What is your coffee order?
Oat milk cappuccino.
People not listening and interrupting others. Also, when people are unkind.
What inspired you to write this book?
As a child, I was severely overweight, and I put myself on a healthy eating plan to help lose weight. Unfortunately, it was in the midst of the low-fat diet fad, so I developed a fear of fat and as lollies had no fat in them, I became addicted to sugar and eating jelly lollies. I was truly addicted. Some days I would eat an entire bag of Natural Confectionary Co. lollies instead of food because I got that sugar high. I was so tired and lethargic, as I had those big sugar highs but then the sugar slumps.
I want to instil from a young age the importance of eating nutritious food for our bodies’ health and wellbeing. But I want to do so in a fun, interactive way to prevent any other child having to experience a warped sense of sugar and food, which carried on into my early 20s, along with a range of gut and metabolism issues.
How did you find the process of writing and publishing your book?
It was a long process, as I wrote the book initially seven years ago. Then it was a journey trying to find an illustrator that could bring the words to life. I think I wrote and rewrote this book about 20 times before I even got to Dean Publishing. But when I commenced the relationship with Dean Publishing, it was an amazing process, as they became a sounding board and were very supportive and inspired by my book, so I had fun working with their team. They handled all of the admin side of things in regard to publishing, which took a weight off my shoulders and also meant there were no more excuses for not biting the bullet and getting this book out into the world.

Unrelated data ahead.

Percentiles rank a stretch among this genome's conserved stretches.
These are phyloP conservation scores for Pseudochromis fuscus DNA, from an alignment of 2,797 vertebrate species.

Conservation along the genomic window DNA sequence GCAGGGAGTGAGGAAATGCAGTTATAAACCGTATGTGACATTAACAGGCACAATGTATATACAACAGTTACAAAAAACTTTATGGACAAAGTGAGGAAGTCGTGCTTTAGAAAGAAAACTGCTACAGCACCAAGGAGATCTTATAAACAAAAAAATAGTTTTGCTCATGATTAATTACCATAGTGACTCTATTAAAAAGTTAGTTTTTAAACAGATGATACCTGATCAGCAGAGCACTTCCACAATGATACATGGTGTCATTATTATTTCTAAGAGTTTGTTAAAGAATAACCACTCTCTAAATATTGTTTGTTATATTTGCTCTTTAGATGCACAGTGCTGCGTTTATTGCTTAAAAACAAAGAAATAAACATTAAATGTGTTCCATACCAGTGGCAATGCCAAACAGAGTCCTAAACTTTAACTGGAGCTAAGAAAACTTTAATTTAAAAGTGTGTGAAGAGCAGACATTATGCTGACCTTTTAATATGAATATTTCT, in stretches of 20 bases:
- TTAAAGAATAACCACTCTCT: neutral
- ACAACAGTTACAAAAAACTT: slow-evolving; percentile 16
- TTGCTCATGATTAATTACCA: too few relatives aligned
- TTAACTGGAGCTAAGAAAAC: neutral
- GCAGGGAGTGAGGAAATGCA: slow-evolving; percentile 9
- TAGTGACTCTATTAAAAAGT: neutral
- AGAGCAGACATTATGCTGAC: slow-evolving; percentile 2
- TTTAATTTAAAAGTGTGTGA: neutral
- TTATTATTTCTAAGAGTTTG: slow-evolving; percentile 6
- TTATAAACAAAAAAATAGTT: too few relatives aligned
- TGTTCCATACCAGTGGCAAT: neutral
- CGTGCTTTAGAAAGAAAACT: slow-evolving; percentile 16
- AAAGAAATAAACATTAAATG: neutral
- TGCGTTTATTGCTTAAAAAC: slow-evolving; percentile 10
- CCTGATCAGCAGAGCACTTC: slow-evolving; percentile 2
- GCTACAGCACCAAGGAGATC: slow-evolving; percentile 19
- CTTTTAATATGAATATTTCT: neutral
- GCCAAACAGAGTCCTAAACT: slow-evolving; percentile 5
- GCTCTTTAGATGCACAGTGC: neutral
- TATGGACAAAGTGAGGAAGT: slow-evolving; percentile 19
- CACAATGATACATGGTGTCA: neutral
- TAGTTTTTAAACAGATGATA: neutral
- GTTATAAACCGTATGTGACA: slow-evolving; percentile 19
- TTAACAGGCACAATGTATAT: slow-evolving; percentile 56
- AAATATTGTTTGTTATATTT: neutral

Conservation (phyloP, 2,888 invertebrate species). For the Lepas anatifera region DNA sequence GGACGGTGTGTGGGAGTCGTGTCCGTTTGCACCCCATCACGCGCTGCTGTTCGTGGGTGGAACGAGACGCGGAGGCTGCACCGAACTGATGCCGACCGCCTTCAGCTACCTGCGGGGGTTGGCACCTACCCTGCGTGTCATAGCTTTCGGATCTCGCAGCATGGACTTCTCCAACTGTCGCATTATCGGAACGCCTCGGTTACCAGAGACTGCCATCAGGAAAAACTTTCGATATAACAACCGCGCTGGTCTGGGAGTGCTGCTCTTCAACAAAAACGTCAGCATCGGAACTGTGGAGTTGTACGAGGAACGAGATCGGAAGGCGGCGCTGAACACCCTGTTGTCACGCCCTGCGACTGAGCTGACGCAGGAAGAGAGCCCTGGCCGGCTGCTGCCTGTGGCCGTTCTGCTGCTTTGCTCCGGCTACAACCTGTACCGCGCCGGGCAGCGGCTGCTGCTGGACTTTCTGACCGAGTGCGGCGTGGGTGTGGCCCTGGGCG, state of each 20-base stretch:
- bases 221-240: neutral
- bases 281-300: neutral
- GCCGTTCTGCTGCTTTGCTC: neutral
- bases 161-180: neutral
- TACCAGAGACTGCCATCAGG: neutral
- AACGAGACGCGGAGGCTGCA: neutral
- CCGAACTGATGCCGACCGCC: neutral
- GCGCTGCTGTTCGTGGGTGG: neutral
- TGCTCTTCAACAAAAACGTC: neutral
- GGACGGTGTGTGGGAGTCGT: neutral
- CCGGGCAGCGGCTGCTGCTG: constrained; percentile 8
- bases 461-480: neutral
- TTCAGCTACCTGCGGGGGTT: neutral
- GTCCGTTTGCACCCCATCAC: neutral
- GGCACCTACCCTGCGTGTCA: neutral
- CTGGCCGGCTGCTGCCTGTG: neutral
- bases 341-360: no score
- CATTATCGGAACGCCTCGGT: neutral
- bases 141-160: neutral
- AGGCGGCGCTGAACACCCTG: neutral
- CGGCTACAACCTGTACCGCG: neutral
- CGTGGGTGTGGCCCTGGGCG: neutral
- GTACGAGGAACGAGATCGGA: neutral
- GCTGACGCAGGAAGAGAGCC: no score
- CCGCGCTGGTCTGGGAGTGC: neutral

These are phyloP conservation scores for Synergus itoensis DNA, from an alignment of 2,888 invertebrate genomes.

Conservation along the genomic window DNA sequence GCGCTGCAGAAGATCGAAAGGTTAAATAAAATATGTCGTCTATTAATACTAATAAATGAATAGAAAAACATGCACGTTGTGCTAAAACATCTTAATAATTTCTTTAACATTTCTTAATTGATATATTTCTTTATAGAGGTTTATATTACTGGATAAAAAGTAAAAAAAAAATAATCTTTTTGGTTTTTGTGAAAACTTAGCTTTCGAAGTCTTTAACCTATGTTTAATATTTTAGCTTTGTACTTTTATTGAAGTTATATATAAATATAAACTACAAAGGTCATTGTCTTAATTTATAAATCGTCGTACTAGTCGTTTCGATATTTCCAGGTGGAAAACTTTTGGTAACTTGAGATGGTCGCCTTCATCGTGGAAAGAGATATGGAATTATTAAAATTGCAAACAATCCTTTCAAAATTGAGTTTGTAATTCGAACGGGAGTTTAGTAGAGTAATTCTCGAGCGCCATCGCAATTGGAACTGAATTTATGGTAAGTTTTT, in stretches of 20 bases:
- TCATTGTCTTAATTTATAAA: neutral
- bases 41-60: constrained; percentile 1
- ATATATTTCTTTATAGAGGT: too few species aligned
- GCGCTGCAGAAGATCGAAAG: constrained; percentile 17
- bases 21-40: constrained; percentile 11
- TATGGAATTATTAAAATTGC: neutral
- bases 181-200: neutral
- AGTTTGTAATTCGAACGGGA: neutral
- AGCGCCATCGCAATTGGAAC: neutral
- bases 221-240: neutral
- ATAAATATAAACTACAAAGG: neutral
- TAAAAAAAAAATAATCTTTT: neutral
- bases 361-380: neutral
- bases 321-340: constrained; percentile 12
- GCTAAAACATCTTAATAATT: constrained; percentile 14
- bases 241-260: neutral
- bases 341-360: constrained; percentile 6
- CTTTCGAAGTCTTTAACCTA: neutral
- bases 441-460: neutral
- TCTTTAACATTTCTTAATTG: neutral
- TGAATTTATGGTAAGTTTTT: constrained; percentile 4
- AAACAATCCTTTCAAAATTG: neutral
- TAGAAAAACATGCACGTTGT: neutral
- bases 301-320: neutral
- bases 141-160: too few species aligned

What surprised you most about the writing process?
How many times I would write and rewrite the same thing, just as a different version, ha-ha.
What do you hope the reader gets from reading this book?
I hope to create a connection between parent and child as they read the book together and to hopefully instil knowledge in the both of them. In the one layer, I want to subtly embed the importance of health in the developing brain of the child. In the other layer, I want to inspire the parent to prioritise the importance of nutritious food for their child if they haven’t already.
What advice would you give to someone who wants to write a book but doesn’t know how?
If you have an inkling to get a story out, I would just sit and start writing. You will go through a bunch of different versions – it’s definitely a process. But just sitting down and writing version one will give you a baseline; then you can continue to refine it. I was originally deterred from writing, as I had no idea how I was going to get the book published.
I would also 100-percent engage with Dean Publishing, as they are so supportive and creative when it comes to getting the message you want out there. They handle all the nitty-gritty admin side of publishing, which removes that pain point so you can focus on telling your story.